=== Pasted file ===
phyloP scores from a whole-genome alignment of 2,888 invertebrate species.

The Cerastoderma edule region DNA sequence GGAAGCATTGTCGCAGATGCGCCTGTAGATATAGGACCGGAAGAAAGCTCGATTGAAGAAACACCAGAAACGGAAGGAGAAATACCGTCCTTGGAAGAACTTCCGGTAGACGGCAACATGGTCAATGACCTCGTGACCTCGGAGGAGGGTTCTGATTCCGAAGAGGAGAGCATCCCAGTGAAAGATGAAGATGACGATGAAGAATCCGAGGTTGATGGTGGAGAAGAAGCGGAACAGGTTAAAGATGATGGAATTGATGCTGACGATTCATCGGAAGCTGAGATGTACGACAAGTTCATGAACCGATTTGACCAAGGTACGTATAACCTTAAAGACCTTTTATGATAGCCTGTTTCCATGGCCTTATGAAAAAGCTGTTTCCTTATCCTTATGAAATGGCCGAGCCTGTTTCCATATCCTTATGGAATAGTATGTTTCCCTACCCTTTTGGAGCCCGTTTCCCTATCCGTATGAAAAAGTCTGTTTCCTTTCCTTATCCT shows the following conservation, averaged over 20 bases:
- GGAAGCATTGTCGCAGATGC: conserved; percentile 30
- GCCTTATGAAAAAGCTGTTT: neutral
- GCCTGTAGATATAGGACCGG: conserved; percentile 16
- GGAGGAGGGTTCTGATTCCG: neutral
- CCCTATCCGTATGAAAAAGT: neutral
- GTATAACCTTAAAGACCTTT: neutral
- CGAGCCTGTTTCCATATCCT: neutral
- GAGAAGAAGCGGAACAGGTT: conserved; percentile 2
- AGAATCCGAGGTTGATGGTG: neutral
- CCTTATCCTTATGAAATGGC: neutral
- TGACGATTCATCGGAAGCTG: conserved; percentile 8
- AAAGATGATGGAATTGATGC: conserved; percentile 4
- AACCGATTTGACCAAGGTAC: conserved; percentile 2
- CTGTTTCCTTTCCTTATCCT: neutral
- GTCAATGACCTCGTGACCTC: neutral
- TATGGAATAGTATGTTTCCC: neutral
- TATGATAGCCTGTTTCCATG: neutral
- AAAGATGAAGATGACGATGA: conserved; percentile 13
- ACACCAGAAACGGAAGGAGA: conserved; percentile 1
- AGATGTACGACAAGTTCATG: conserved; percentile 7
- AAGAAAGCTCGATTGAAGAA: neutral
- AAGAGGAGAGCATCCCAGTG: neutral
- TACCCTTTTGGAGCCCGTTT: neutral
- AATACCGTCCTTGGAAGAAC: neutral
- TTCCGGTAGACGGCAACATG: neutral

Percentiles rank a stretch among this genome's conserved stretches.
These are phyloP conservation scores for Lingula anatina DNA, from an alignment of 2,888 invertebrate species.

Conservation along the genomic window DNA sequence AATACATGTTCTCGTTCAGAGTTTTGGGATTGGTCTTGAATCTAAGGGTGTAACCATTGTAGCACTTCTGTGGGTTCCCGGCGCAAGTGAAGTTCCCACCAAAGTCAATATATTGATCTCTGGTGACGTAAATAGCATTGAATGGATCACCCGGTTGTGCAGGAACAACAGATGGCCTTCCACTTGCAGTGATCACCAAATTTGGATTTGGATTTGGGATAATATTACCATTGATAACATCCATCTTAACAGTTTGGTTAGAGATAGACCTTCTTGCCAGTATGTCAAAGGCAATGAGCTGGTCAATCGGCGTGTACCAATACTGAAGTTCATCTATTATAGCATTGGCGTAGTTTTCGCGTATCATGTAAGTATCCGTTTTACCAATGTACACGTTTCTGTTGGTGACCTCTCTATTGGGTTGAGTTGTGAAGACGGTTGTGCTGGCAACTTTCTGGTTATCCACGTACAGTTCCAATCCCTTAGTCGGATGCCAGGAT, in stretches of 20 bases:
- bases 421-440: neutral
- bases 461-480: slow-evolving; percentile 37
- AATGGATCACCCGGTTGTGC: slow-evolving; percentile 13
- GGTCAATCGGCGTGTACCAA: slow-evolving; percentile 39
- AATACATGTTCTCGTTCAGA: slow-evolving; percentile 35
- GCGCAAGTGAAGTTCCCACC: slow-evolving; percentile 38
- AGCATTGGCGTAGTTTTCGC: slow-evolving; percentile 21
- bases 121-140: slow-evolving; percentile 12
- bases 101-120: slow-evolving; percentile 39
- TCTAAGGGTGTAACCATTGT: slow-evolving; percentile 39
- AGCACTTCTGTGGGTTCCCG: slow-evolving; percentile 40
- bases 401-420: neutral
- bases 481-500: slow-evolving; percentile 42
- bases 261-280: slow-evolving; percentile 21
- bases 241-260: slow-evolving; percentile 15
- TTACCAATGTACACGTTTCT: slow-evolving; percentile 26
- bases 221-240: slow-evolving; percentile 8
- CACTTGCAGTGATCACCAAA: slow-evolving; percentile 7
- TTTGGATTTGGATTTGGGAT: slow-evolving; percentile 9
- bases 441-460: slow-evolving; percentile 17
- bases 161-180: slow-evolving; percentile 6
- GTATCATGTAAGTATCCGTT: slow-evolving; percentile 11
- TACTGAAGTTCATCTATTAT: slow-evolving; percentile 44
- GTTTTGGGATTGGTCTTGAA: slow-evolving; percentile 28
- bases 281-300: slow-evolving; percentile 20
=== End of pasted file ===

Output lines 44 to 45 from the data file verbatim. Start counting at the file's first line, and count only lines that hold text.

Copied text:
- bases 261-280: slow-evolving; percentile 21
- bases 241-260: slow-evolving; percentile 15